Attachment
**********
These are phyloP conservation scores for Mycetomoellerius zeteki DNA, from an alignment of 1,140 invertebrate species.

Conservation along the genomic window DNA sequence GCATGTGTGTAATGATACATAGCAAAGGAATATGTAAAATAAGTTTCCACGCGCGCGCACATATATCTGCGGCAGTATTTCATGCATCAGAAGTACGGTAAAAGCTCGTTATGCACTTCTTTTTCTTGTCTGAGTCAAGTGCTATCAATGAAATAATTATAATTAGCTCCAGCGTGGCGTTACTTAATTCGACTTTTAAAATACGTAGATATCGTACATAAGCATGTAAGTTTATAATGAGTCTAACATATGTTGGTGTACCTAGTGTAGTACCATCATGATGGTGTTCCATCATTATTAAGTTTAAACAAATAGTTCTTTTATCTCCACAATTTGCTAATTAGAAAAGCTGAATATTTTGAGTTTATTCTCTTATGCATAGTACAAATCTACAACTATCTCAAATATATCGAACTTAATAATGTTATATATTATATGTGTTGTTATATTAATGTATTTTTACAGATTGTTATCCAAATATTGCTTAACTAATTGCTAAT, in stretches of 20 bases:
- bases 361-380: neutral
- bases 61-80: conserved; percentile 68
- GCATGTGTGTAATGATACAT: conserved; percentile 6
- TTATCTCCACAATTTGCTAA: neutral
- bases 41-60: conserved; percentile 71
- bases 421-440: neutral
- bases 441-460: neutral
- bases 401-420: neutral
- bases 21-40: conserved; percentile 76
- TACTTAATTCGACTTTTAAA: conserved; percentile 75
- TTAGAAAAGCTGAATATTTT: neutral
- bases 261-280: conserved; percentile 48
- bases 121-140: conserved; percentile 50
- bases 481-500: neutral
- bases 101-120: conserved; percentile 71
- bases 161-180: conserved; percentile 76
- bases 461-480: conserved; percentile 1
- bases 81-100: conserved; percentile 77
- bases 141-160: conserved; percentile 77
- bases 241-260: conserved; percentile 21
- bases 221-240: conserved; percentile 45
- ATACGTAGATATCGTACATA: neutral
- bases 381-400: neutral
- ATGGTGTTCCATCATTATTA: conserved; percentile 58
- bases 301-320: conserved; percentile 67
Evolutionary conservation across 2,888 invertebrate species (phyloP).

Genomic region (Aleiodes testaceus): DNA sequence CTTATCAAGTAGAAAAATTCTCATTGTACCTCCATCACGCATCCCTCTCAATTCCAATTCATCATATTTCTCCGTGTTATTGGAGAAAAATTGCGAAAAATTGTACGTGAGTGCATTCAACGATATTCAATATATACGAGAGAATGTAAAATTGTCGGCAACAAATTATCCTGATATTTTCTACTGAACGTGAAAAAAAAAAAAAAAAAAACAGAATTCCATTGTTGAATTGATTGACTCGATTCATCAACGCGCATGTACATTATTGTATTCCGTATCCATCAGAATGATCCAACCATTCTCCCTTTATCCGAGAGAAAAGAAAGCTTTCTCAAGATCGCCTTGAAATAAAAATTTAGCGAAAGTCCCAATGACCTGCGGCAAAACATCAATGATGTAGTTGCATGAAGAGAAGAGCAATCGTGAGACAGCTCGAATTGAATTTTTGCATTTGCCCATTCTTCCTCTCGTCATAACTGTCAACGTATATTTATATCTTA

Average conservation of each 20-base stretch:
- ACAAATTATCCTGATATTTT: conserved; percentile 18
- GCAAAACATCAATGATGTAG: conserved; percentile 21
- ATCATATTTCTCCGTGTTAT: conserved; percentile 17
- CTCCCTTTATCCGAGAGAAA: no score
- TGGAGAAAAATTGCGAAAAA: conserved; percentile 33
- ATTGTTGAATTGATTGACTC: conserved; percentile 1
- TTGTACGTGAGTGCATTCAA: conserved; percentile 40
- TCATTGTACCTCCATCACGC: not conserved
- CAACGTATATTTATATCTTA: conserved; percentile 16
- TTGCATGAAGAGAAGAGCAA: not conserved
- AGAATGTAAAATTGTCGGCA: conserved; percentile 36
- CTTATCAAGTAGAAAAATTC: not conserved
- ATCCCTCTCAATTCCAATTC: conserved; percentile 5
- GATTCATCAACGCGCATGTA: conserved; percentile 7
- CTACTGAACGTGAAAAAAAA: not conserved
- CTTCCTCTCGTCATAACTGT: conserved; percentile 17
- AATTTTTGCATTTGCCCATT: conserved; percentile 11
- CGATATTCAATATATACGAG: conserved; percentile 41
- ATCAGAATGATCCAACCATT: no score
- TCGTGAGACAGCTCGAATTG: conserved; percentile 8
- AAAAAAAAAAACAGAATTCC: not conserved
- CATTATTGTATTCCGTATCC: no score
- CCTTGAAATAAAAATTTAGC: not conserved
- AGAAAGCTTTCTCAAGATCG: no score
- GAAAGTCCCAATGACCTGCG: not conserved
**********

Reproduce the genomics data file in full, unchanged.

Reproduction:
These are phyloP conservation scores for Mycetomoellerius zeteki DNA, from an alignment of 1,140 invertebrate species.

Conservation along the genomic window DNA sequence GCATGTGTGTAATGATACATAGCAAAGGAATATGTAAAATAAGTTTCCACGCGCGCGCACATATATCTGCGGCAGTATTTCATGCATCAGAAGTACGGTAAAAGCTCGTTATGCACTTCTTTTTCTTGTCTGAGTCAAGTGCTATCAATGAAATAATTATAATTAGCTCCAGCGTGGCGTTACTTAATTCGACTTTTAAAATACGTAGATATCGTACATAAGCATGTAAGTTTATAATGAGTCTAACATATGTTGGTGTACCTAGTGTAGTACCATCATGATGGTGTTCCATCATTATTAAGTTTAAACAAATAGTTCTTTTATCTCCACAATTTGCTAATTAGAAAAGCTGAATATTTTGAGTTTATTCTCTTATGCATAGTACAAATCTACAACTATCTCAAATATATCGAACTTAATAATGTTATATATTATATGTGTTGTTATATTAATGTATTTTTACAGATTGTTATCCAAATATTGCTTAACTAATTGCTAAT, in stretches of 20 bases:
- bases 361-380: neutral
- bases 61-80: conserved; percentile 68
- GCATGTGTGTAATGATACAT: conserved; percentile 6
- TTATCTCCACAATTTGCTAA: neutral
- bases 41-60: conserved; percentile 71
- bases 421-440: neutral
- bases 441-460: neutral
- bases 401-420: neutral
- bases 21-40: conserved; percentile 76
- TACTTAATTCGACTTTTAAA: conserved; percentile 75
- TTAGAAAAGCTGAATATTTT: neutral
- bases 261-280: conserved; percentile 48
- bases 121-140: conserved; percentile 50
- bases 481-500: neutral
- bases 101-120: conserved; percentile 71
- bases 161-180: conserved; percentile 76
- bases 461-480: conserved; percentile 1
- bases 81-100: conserved; percentile 77
- bases 141-160: conserved; percentile 77
- bases 241-260: conserved; percentile 21
- bases 221-240: conserved; percentile 45
- ATACGTAGATATCGTACATA: neutral
- bases 381-400: neutral
- ATGGTGTTCCATCATTATTA: conserved; percentile 58
- bases 301-320: conserved; percentile 67
Evolutionary conservation across 2,888 invertebrate species (phyloP).

Genomic region (Aleiodes testaceus): DNA sequence CTTATCAAGTAGAAAAATTCTCATTGTACCTCCATCACGCATCCCTCTCAATTCCAATTCATCATATTTCTCCGTGTTATTGGAGAAAAATTGCGAAAAATTGTACGTGAGTGCATTCAACGATATTCAATATATACGAGAGAATGTAAAATTGTCGGCAACAAATTATCCTGATATTTTCTACTGAACGTGAAAAAAAAAAAAAAAAAAACAGAATTCCATTGTTGAATTGATTGACTCGATTCATCAACGCGCATGTACATTATTGTATTCCGTATCCATCAGAATGATCCAACCATTCTCCCTTTATCCGAGAGAAAAGAAAGCTTTCTCAAGATCGCCTTGAAATAAAAATTTAGCGAAAGTCCCAATGACCTGCGGCAAAACATCAATGATGTAGTTGCATGAAGAGAAGAGCAATCGTGAGACAGCTCGAATTGAATTTTTGCATTTGCCCATTCTTCCTCTCGTCATAACTGTCAACGTATATTTATATCTTA

Average conservation of each 20-base stretch:
- ACAAATTATCCTGATATTTT: conserved; percentile 18
- GCAAAACATCAATGATGTAG: conserved; percentile 21
- ATCATATTTCTCCGTGTTAT: conserved; percentile 17
- CTCCCTTTATCCGAGAGAAA: no score
- TGGAGAAAAATTGCGAAAAA: conserved; percentile 33
- ATTGTTGAATTGATTGACTC: conserved; percentile 1
- TTGTACGTGAGTGCATTCAA: conserved; percentile 40
- TCATTGTACCTCCATCACGC: not conserved
- CAACGTATATTTATATCTTA: conserved; percentile 16
- TTGCATGAAGAGAAGAGCAA: not conserved
- AGAATGTAAAATTGTCGGCA: conserved; percentile 36
- CTTATCAAGTAGAAAAATTC: not conserved
- ATCCCTCTCAATTCCAATTC: conserved; percentile 5
- GATTCATCAACGCGCATGTA: conserved; percentile 7
- CTACTGAACGTGAAAAAAAA: not conserved
- CTTCCTCTCGTCATAACTGT: conserved; percentile 17
- AATTTTTGCATTTGCCCATT: conserved; percentile 11
- CGATATTCAATATATACGAG: conserved; percentile 41
- ATCAGAATGATCCAACCATT: no score
- TCGTGAGACAGCTCGAATTG: conserved; percentile 8
- AAAAAAAAAAACAGAATTCC: not conserved
- CATTATTGTATTCCGTATCC: no score
- CCTTGAAATAAAAATTTAGC: not conserved
- AGAAAGCTTTCTCAAGATCG: no score
- GAAAGTCCCAATGACCTGCG: not conserved